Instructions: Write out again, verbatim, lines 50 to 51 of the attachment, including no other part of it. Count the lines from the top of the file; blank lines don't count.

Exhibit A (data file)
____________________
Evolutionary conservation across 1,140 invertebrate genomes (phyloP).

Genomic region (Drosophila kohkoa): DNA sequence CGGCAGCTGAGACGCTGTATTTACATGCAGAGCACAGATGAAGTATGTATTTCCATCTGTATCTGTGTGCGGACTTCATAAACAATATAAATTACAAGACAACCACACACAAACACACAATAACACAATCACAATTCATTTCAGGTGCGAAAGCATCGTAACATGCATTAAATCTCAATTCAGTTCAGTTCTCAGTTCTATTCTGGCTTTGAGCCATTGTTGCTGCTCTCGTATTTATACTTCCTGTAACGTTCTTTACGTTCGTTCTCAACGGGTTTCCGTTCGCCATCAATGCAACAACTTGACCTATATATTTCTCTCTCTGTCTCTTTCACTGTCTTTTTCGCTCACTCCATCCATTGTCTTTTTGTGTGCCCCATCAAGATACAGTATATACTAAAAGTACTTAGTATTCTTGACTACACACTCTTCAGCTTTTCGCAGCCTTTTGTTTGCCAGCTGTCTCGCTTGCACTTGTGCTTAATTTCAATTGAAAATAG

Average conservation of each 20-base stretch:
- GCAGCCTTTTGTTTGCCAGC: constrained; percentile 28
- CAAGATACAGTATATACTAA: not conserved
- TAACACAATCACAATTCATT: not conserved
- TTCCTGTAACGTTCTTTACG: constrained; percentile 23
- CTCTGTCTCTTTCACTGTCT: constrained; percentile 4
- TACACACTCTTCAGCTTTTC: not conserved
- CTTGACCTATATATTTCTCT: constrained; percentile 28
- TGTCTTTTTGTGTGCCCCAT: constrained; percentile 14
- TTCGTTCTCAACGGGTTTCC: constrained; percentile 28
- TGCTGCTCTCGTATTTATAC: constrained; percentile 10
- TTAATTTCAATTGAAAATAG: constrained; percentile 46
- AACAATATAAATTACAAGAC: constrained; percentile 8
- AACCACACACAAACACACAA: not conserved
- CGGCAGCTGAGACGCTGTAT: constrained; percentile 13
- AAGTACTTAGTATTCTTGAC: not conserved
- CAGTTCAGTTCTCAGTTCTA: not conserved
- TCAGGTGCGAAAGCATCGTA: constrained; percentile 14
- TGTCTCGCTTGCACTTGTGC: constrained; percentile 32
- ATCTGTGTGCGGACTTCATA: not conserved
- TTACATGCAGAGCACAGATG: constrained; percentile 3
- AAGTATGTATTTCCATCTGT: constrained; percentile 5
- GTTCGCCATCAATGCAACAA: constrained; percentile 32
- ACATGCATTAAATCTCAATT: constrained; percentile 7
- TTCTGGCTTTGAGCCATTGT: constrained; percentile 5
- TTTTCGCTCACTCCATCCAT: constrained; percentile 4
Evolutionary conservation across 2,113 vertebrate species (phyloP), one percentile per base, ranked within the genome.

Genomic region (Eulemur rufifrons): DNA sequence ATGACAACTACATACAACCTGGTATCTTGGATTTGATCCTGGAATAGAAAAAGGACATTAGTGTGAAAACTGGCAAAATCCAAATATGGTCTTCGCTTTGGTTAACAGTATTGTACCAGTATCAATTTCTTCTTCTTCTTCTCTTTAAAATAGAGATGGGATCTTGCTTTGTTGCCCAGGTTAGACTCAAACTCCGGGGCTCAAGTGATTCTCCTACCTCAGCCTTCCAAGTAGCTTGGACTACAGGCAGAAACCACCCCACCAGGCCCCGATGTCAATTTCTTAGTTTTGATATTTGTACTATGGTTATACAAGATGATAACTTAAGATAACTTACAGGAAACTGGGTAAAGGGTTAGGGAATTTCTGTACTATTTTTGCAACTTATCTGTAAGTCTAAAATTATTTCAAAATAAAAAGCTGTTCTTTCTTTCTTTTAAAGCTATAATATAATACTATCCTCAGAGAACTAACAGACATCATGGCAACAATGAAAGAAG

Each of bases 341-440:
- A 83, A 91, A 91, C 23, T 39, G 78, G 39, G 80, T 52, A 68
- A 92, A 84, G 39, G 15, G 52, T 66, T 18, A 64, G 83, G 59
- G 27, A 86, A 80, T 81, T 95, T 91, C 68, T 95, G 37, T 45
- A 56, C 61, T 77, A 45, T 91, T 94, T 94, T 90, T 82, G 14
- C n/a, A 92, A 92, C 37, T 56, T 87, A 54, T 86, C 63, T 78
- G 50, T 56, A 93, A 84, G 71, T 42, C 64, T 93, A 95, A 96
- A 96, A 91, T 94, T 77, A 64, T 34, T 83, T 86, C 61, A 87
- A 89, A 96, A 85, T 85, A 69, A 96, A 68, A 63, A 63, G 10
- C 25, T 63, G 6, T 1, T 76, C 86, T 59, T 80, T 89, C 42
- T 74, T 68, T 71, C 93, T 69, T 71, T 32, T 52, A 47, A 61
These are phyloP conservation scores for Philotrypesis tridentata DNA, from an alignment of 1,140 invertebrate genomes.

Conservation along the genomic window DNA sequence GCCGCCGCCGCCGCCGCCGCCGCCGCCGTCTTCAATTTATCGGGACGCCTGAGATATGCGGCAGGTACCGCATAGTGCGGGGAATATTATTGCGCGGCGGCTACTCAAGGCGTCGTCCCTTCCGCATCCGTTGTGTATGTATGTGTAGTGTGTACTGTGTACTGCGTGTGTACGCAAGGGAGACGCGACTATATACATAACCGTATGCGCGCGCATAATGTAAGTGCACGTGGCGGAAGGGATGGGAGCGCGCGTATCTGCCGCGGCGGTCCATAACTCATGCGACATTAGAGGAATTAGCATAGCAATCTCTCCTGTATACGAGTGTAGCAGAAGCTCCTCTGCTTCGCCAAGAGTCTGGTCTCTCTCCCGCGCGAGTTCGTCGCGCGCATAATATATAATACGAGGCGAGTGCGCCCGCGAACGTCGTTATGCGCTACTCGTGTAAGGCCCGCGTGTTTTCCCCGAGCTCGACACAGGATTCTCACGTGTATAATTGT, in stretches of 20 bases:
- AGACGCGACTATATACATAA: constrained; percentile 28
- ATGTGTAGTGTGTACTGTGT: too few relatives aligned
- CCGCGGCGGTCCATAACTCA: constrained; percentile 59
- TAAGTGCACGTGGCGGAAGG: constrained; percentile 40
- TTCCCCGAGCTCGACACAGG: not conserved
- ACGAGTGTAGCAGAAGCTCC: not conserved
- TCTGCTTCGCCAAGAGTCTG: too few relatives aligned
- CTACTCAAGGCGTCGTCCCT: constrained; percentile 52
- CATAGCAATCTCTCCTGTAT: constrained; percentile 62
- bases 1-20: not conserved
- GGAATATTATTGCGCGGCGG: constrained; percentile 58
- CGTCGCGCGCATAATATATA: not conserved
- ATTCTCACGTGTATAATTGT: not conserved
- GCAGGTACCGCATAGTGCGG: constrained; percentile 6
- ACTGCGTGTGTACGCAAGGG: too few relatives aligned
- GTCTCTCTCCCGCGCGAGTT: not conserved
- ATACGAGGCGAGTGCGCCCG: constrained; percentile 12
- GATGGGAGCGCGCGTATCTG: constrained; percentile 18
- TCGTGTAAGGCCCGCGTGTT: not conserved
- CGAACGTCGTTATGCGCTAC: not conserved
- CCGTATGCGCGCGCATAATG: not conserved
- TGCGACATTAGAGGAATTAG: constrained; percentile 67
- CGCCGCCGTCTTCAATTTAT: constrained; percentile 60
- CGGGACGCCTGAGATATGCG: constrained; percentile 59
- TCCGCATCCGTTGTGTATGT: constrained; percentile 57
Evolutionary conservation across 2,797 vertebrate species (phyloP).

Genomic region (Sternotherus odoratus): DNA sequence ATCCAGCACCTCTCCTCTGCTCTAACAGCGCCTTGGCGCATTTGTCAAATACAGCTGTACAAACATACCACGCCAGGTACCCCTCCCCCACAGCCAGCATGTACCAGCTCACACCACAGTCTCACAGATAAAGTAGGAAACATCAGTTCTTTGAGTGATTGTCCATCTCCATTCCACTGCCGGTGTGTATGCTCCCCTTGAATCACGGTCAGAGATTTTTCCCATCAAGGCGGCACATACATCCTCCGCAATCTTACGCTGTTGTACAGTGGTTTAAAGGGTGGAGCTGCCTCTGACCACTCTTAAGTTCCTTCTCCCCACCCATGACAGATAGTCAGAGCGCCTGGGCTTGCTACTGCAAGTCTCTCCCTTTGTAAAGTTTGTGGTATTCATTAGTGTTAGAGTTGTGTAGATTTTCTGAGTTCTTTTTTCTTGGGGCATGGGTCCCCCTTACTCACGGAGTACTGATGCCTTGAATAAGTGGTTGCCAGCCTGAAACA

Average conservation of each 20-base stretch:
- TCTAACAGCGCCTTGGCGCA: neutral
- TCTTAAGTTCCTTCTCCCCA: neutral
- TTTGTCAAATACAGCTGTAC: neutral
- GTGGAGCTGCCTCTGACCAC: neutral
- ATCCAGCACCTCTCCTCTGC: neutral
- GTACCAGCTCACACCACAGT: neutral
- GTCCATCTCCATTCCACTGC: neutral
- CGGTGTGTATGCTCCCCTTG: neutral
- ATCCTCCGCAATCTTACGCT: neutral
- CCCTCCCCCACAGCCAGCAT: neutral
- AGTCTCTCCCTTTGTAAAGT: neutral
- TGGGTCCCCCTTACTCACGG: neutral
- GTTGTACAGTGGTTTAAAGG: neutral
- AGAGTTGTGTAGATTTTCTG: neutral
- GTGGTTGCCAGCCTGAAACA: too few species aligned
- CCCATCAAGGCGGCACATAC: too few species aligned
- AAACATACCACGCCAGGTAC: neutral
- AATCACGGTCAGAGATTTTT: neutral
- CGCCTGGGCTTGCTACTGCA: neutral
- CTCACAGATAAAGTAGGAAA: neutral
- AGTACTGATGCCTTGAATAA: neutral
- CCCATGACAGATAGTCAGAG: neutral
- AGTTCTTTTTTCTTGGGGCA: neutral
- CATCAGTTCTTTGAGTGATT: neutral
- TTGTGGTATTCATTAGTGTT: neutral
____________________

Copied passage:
- TCTGCTTCGCCAAGAGTCTG: too few relatives aligned
- CTACTCAAGGCGTCGTCCCT: constrained; percentile 52